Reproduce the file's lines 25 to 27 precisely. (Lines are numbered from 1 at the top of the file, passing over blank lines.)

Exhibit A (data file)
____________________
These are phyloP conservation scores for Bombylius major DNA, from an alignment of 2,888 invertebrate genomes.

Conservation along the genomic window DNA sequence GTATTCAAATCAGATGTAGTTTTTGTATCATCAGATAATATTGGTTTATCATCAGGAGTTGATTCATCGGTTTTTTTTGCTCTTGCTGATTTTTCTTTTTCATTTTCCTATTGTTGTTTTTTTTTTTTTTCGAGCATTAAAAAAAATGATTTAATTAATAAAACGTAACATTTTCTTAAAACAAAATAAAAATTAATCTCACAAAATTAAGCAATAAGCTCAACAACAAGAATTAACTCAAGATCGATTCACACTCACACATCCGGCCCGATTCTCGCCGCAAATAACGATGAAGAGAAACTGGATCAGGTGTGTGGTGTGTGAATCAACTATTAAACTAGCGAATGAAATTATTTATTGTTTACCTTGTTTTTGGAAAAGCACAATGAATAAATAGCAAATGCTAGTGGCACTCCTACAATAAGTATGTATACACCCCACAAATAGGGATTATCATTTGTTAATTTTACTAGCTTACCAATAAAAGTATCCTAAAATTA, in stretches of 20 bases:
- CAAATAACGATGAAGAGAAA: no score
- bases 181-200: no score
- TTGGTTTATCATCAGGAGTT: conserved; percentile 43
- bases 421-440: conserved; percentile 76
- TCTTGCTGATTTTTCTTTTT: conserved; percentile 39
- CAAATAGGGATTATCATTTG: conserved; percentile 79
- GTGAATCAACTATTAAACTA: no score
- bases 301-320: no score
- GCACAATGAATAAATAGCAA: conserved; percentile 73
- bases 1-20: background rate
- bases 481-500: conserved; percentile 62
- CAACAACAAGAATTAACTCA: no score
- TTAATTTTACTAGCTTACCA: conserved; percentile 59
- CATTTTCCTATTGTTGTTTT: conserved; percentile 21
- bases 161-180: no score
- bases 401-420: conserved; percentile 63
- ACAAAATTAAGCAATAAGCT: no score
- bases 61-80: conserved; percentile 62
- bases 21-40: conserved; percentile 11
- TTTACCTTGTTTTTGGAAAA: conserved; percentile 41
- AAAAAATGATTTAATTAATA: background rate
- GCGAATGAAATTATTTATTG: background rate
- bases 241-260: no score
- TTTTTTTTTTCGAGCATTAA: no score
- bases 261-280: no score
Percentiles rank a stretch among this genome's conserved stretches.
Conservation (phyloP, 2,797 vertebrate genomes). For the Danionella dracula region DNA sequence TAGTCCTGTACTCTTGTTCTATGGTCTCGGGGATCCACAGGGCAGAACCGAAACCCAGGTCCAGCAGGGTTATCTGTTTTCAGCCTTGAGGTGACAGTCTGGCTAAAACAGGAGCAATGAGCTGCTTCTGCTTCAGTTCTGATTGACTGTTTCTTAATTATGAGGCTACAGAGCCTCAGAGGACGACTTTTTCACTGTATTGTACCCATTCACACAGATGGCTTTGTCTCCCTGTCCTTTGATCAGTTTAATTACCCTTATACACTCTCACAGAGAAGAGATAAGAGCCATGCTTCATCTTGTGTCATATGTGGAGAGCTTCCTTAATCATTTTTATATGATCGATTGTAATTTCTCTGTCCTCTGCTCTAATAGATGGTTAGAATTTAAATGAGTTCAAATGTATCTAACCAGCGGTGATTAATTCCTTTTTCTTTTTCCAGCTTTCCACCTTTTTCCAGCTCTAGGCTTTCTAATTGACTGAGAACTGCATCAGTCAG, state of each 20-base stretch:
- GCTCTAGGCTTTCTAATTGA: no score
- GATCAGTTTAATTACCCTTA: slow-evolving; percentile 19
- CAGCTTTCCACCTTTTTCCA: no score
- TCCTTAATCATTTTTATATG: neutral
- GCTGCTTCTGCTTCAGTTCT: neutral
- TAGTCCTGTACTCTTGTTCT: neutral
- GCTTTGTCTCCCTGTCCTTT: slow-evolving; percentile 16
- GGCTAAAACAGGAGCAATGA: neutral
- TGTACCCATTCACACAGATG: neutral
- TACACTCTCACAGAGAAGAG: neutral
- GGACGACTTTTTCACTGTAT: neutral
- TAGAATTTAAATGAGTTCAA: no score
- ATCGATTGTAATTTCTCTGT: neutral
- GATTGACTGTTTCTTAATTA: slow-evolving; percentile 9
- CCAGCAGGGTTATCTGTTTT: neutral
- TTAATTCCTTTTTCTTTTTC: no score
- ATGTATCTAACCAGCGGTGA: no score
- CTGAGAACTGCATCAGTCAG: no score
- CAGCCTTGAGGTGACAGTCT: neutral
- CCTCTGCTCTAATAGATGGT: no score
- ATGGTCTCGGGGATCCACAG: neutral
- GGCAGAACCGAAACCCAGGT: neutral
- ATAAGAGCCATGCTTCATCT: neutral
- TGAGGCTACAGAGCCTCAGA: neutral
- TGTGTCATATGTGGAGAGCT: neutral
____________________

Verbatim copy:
- bases 241-260: no score
- TTTTTTTTTTCGAGCATTAA: no score
- bases 261-280: no score